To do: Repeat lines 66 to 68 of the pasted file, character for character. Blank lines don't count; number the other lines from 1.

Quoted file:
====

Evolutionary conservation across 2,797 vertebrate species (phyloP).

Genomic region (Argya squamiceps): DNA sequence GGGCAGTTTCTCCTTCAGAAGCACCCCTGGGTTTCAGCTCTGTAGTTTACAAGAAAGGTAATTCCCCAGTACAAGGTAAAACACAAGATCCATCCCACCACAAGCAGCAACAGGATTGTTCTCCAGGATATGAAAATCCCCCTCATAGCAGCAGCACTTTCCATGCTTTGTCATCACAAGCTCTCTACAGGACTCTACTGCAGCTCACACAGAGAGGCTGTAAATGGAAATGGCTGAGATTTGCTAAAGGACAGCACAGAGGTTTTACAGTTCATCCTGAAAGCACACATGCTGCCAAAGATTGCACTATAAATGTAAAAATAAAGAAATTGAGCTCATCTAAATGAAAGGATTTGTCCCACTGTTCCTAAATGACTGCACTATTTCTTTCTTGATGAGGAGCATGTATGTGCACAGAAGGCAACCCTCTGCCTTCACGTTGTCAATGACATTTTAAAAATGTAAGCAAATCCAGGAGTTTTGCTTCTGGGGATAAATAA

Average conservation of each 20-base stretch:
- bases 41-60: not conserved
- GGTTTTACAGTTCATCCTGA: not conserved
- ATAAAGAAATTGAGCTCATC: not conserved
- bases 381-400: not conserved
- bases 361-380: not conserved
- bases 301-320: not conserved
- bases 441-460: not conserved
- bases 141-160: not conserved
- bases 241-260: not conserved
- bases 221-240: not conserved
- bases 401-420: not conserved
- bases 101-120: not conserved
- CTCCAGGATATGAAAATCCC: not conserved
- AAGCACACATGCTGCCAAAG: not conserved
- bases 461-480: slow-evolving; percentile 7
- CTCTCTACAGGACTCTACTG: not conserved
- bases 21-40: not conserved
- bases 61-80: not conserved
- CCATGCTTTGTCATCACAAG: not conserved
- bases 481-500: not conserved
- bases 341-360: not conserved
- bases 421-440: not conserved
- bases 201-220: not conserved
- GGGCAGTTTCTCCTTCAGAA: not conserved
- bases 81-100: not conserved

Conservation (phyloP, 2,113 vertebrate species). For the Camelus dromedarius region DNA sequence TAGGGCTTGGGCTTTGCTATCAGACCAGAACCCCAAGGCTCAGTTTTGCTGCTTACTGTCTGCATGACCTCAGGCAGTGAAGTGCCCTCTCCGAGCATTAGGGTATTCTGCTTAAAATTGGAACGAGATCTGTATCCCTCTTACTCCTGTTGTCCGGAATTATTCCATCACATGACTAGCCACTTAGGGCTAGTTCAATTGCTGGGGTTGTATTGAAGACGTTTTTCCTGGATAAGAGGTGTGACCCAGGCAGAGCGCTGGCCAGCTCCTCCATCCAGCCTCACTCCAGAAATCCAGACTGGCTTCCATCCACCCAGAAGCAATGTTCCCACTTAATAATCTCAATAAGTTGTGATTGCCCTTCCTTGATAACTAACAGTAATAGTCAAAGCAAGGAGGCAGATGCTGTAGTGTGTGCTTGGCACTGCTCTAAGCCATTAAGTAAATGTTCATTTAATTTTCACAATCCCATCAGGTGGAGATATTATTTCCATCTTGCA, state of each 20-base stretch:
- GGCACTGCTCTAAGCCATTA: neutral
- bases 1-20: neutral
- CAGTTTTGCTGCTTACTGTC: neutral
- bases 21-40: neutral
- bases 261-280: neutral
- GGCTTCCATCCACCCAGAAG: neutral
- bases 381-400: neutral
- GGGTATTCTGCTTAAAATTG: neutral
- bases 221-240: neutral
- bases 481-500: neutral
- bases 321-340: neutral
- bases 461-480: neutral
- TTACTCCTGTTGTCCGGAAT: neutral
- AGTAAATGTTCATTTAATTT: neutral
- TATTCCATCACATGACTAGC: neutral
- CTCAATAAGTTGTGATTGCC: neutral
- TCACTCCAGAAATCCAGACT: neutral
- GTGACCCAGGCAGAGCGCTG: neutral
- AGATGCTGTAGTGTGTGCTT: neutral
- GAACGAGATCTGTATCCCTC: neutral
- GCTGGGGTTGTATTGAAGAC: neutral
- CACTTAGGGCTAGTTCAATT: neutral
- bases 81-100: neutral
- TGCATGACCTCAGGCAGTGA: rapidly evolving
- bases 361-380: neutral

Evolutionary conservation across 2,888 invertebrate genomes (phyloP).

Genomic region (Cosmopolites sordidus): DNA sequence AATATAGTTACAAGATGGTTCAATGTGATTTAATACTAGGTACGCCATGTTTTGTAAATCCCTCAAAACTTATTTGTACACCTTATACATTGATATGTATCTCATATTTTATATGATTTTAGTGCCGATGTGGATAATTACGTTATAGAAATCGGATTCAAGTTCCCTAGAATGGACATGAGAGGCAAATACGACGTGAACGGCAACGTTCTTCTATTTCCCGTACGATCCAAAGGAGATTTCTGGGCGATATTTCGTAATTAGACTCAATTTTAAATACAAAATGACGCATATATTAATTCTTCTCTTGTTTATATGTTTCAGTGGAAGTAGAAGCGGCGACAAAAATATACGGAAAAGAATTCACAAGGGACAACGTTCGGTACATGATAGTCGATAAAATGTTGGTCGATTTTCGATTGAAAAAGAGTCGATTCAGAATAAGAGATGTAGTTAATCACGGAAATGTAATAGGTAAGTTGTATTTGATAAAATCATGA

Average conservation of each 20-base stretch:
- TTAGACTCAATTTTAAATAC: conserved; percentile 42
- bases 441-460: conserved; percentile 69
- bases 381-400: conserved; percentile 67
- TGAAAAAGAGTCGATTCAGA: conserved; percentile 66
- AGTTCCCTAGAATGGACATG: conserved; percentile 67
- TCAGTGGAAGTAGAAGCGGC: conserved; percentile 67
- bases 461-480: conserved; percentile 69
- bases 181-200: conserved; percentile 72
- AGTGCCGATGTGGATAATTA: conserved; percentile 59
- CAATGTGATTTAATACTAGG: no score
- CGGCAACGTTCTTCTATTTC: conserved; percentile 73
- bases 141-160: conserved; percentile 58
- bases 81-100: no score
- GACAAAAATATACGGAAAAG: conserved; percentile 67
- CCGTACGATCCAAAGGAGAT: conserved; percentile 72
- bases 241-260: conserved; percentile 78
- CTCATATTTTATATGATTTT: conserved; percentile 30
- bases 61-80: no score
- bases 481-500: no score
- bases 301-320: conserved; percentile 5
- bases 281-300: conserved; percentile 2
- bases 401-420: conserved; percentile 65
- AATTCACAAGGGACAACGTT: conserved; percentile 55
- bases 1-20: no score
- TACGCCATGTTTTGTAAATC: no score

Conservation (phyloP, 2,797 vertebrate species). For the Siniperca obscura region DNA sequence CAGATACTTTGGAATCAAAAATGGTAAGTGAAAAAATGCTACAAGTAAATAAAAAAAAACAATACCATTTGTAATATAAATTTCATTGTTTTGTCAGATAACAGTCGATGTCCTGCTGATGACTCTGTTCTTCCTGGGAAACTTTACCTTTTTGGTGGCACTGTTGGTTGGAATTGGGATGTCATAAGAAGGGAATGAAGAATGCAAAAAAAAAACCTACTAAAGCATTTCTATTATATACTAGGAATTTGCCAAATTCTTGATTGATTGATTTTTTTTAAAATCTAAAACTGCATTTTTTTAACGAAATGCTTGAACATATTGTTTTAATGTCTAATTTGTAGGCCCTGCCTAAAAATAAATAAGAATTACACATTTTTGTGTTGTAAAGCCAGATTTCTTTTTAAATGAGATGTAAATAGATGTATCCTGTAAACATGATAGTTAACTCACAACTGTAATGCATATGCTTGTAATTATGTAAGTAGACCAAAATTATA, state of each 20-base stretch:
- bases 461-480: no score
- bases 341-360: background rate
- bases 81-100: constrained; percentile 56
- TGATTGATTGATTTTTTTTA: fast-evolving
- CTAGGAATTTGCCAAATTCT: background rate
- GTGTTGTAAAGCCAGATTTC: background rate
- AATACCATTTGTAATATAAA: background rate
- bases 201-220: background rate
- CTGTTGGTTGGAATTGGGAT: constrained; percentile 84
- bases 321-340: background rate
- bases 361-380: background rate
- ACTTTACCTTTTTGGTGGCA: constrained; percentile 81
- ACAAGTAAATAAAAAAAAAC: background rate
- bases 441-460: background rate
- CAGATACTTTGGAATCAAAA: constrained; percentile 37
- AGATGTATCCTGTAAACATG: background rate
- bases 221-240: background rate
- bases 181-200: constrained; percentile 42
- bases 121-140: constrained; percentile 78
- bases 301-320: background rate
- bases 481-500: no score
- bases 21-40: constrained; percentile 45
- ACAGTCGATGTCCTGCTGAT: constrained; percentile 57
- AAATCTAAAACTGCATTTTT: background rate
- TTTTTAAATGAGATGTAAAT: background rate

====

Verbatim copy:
- AGTGCCGATGTGGATAATTA: conserved; percentile 59
- CAATGTGATTTAATACTAGG: no score
- CGGCAACGTTCTTCTATTTC: conserved; percentile 73